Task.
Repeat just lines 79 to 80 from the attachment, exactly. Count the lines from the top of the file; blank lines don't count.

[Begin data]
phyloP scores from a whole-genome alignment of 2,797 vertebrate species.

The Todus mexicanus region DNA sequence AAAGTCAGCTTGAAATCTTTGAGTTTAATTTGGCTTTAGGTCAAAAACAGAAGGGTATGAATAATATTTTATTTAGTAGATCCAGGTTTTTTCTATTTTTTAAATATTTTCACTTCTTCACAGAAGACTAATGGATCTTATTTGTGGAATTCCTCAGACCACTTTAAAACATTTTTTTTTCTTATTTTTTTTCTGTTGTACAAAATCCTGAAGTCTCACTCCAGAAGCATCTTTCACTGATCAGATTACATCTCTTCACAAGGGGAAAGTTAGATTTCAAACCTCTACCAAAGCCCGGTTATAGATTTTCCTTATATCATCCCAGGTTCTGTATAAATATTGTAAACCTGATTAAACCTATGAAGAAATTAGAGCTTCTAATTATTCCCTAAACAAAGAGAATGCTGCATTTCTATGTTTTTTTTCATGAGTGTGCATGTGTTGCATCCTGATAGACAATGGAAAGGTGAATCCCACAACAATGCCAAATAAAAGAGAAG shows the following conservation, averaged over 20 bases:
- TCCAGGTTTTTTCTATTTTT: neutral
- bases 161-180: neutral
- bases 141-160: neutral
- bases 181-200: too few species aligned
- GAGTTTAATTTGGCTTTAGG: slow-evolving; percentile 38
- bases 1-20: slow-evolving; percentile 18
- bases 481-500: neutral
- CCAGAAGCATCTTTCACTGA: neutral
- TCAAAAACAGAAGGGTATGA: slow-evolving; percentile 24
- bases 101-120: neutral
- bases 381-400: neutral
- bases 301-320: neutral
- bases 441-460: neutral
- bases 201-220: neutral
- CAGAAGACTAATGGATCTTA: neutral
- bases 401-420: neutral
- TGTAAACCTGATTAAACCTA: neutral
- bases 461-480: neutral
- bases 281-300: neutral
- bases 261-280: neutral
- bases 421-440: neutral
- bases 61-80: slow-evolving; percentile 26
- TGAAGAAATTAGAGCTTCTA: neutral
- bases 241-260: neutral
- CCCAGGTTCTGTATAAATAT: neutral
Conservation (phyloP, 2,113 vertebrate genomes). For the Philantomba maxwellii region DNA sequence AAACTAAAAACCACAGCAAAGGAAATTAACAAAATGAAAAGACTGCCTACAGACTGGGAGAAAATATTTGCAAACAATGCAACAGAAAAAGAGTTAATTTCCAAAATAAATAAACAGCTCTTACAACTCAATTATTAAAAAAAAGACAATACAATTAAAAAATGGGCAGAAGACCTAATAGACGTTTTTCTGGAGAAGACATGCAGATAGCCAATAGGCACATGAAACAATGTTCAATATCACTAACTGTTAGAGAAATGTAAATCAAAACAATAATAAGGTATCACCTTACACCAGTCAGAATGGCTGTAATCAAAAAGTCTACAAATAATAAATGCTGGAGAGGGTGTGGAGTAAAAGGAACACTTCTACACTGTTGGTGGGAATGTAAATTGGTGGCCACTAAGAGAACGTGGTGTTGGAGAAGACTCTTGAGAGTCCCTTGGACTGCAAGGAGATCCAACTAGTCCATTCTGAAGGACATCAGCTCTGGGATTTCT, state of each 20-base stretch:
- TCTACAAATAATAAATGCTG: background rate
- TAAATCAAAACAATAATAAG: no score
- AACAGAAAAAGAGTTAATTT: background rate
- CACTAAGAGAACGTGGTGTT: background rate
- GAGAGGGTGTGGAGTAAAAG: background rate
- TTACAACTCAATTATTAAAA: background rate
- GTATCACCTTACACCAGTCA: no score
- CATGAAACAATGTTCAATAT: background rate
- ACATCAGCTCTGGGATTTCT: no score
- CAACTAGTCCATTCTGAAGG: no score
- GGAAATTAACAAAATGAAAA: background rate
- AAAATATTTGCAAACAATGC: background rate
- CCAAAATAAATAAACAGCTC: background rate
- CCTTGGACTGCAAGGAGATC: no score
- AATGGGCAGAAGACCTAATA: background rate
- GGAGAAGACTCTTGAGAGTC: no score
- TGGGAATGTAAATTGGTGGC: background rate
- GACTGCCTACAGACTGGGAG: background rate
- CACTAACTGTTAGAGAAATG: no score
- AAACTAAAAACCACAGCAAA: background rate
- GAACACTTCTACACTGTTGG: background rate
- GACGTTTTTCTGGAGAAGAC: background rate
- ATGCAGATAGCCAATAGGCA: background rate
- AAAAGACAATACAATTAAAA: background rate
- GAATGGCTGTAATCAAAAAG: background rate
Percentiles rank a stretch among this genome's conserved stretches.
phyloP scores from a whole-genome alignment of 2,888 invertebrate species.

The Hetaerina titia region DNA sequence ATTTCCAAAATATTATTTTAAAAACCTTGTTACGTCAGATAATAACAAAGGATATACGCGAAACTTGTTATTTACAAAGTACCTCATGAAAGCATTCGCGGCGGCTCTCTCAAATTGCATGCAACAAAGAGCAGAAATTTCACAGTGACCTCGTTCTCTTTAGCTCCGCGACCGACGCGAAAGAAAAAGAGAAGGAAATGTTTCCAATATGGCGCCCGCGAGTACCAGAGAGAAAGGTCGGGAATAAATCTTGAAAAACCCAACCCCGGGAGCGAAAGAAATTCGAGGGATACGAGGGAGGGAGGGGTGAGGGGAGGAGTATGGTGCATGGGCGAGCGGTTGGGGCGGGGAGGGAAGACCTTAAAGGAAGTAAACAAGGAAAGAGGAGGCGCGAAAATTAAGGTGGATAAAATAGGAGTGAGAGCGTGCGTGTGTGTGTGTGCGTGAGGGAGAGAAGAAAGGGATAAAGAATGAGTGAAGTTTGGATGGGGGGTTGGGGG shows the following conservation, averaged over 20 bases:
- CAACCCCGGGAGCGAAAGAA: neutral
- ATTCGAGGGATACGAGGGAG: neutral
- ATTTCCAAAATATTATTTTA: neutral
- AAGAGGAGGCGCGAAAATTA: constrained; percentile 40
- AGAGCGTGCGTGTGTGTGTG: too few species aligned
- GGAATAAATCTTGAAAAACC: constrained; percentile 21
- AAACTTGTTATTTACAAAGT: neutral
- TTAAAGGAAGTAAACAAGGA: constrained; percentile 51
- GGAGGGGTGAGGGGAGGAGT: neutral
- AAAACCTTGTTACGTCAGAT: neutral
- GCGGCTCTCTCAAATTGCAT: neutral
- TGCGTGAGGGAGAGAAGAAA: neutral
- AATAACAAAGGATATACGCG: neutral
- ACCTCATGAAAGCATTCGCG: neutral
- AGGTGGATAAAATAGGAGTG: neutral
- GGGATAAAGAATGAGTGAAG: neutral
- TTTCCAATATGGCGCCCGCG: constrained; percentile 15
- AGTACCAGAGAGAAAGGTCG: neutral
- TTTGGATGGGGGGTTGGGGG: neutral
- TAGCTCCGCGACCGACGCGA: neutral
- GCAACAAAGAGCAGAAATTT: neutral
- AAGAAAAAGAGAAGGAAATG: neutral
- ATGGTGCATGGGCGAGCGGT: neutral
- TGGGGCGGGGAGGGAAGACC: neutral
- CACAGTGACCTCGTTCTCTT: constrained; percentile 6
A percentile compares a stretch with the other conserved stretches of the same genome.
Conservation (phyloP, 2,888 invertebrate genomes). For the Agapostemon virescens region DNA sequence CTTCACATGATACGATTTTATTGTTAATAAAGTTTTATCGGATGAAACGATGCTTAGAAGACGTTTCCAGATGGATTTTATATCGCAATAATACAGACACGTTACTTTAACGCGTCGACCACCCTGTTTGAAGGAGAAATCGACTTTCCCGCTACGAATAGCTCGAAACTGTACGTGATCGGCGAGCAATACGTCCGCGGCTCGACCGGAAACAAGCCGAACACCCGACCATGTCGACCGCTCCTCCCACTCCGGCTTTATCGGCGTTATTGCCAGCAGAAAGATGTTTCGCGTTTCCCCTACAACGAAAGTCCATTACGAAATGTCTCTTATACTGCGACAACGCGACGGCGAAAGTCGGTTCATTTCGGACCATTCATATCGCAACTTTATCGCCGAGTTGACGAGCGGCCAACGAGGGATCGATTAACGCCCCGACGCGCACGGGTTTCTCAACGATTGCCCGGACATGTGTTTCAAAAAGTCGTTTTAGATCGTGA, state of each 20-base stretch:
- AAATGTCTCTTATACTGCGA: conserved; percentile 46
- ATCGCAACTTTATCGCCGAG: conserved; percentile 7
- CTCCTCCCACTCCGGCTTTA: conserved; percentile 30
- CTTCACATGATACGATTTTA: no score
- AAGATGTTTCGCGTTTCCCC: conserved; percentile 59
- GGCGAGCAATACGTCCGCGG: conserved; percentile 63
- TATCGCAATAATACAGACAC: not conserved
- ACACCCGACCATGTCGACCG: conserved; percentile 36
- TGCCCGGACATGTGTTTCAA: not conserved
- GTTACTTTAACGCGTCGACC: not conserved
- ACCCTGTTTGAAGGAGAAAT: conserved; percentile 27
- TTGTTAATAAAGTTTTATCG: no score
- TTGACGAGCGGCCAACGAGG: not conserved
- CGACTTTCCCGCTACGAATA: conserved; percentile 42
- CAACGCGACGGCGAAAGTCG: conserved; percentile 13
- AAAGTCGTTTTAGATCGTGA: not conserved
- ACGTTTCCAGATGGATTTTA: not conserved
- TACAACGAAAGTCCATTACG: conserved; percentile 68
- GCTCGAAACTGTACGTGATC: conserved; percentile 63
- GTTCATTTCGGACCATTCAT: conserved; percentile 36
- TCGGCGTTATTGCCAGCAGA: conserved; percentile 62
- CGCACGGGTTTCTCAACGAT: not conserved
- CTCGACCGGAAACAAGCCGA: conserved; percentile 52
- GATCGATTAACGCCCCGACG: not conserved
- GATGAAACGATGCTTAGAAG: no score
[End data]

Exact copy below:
- ATGGTGCATGGGCGAGCGGT: neutral
- TGGGGCGGGGAGGGAAGACC: neutral